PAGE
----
On the morning of June 11, 1924, workman began clearing pine trees that covered the lot at NE Sixth Street and North Bay Shore Drive in downtown Miami. Bay Shore Drive was later renamed to Biscayne Boulevard. The lot was cleared to make room for the new headquarters of the Miami News Tower.
Soon after purchasing the Miami Metropolis, James Cox renamed the paper and decided to build a new and distinctive headquarters for his investment. Cox chose Bay Shore Drive because he knew that this road would eventually be the great boulevard for the young City of Miami.
The tower was patterned after the Giralda Tower in Seville, Spain. It was designed by architectural firm Schultze and Weaver. The firm also designed the Biltmore Hotel in Coral Gables, the Ingraham Building in downtown Miami and the Breakers Hotel in Palm Beach.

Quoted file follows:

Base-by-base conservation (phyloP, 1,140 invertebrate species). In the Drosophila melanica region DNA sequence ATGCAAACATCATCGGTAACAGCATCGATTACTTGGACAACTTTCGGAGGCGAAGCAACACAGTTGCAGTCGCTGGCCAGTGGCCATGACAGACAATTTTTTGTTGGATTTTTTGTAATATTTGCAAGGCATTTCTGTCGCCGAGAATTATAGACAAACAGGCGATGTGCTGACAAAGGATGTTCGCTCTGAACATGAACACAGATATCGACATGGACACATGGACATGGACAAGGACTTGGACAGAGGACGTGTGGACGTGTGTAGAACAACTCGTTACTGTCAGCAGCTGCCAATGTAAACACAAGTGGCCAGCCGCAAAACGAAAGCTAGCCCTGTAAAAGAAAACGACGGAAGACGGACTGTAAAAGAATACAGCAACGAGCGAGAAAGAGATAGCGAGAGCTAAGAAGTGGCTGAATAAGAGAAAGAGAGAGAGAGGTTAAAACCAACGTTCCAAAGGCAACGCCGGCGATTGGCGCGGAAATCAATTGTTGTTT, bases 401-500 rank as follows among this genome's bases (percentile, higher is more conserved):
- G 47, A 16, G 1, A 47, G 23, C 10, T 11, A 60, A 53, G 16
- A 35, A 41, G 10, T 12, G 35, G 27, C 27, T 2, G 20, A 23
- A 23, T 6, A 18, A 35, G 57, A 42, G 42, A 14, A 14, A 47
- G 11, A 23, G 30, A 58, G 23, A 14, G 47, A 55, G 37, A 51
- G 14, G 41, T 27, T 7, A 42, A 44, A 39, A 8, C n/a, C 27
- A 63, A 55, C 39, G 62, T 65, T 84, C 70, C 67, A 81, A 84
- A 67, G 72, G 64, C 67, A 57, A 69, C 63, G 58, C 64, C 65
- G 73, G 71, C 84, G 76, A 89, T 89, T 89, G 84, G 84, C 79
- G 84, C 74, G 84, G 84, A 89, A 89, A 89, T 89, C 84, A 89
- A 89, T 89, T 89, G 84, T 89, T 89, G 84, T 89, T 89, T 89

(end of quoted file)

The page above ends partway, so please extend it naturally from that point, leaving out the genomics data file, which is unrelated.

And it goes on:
The tower remained the headquarters for the Miami News until 1957. The News moved near the Miami River at NW 10th Avenue.
Several years after the News left the tower, the building became a center for refugees fleeing Communist Cuba. Given the role of a refugee service center for Cubans, the tower was renamed Freedom Tower. The building was placed on the National Register of Historic Places in 1979.Click Here to Subscribe
Read more information in the book: “Miami – The Way We Were” by Howard Kleinberg, pages 110 – 111.
- Cover: Lot for Miami News Tower in June of 1924. Courtesy of Miami News.
- Figure 1: Miami News Tower construction on November 11, 1924. Courtesy of Miami News.